By Imogen Robinson
Autism is a lifelong disability that affects how a person communicates with others and how they experience the world around them. It is a spectrum condition meaning that people with autism may share difficulties but these difficulties may affect them in different ways. It is much more common than people think, and there are around 700,000 autistic people in the UK – more than 1 in 100.
Men are more likely to receive an autism diagnosis than women – but why is this, and what are the implications for women?
The gender gap
A number of theories have been postulated to explain the differences in numbers of diagnoses between women and men. One such theory is that there is a ‘female autism phenotype’ that doesn’t fit in the profile usually associated with men and boys.
One element of this was the phenomenon of ‘camouflaging’, with participants in studies stating how they made a conscious effort to learn and use ‘neurotypical’ social skills. Another observation of this phenotype was that ‘camouflaging’ was associated with disadvantages, including a sense of exhaustion and confusion about one’s “true identity”.
The data from the same study suggested that some of the challenges of being a female with autism weren’t directly related to the autism itself, but rather how the difficulties played out within a culture with specific expectations for females.
Other theories for the lack of diagnoses in women include lack of reporting from teachers, and that genetic differences mean girls are less likely to inherit autism than boys.
Implications of autism in women
Along with social pressures that come part and parcel of being female, being an autistic woman can present hundreds of extra hurdles. “I think being a women is hard,” says Rose Hughes, writing for the National Autistic Society. “Being an autistic woman is even harder…Women are seen as less and feel a requirement to prove themselves more than I assume men do. Autism is the same. I feel the need to prove I can function, to prove I have a right to be the same place as non-autistic people.”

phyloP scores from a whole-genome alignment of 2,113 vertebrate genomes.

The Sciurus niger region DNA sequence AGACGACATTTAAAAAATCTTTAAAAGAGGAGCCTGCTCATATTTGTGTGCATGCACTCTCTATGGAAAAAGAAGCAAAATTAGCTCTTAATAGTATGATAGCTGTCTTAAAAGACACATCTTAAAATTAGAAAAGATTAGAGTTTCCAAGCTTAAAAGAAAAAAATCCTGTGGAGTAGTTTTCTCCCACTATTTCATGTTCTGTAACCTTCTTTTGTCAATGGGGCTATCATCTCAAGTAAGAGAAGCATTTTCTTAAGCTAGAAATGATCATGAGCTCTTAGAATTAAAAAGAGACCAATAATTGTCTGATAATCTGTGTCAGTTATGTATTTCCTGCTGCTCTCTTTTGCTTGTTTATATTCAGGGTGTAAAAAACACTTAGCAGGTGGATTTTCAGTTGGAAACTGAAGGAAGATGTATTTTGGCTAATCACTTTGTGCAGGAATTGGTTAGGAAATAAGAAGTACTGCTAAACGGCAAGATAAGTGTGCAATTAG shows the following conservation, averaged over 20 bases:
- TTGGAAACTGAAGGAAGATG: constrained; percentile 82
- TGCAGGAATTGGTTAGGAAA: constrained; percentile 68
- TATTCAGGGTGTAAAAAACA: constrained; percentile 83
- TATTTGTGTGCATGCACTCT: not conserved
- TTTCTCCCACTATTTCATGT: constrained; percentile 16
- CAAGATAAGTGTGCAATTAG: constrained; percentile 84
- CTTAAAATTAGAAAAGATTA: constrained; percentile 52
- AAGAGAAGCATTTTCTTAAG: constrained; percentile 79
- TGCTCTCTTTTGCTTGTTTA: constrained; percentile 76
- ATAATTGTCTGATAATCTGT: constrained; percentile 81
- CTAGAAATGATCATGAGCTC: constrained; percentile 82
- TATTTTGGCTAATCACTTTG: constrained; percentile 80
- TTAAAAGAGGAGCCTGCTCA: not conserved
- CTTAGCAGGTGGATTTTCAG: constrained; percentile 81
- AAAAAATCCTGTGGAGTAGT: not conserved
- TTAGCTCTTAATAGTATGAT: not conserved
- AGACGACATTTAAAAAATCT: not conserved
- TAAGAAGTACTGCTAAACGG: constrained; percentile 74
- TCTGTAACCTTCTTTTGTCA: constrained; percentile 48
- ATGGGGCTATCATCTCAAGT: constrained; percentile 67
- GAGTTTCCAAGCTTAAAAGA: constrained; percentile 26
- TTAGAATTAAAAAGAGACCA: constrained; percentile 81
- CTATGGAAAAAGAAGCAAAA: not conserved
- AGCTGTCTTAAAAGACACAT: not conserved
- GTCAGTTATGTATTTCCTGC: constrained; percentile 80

Autism can also cause high levels of anxiety, and in women autism is regularly misdiagnosed as anxiety, or even bipolar disorder. “I feel anxious before I’ve even left my door,” Rose continues. “If I know I am socialising on Friday, I am nervous from the day I make that plan…I will struggle to pick an outfit, struggle to do my makeup and hair, and want to cancel all day long.”
Many women with autism report struggling to get a diagnosis. When campaigning group Autism Women Matter (AWM) ran a survey of around 100 women for the Department of Health, they found that of the 62% of women who had been formally diagnosed with autism, 29% had had to go private, at a cost between £300 and £1,500 to get a diagnosis after their GPs refused to refer them.
What are we doing about it?
AWM is now looking to see gender specific autism training for professionals, including social services and the justice system. Other projects include Autism in Pink, an EU-funded partnership between four European autism organisations, launched to carry out research into autism in women.
This involved conducting focus groups and workshops to help inform the development of a new approach to learning, and to help give women with autism the skills they need to deal with the areas of life that can be challenging for those with autism.
A follow up of British women previously involved in the project was launched last year, called Autism – Behind the Mask. This had aims of both increasing awareness and understanding autism in women, and to benefit autistic women. As well as building on resources and materials produced by Autism in Pink, the project will create new resources for GPs to go on the Royal College of GPs website.
March 26 – April 2 2018 marks World Autism Awareness Week. For more information on getting involved, visit The National Autistic Society.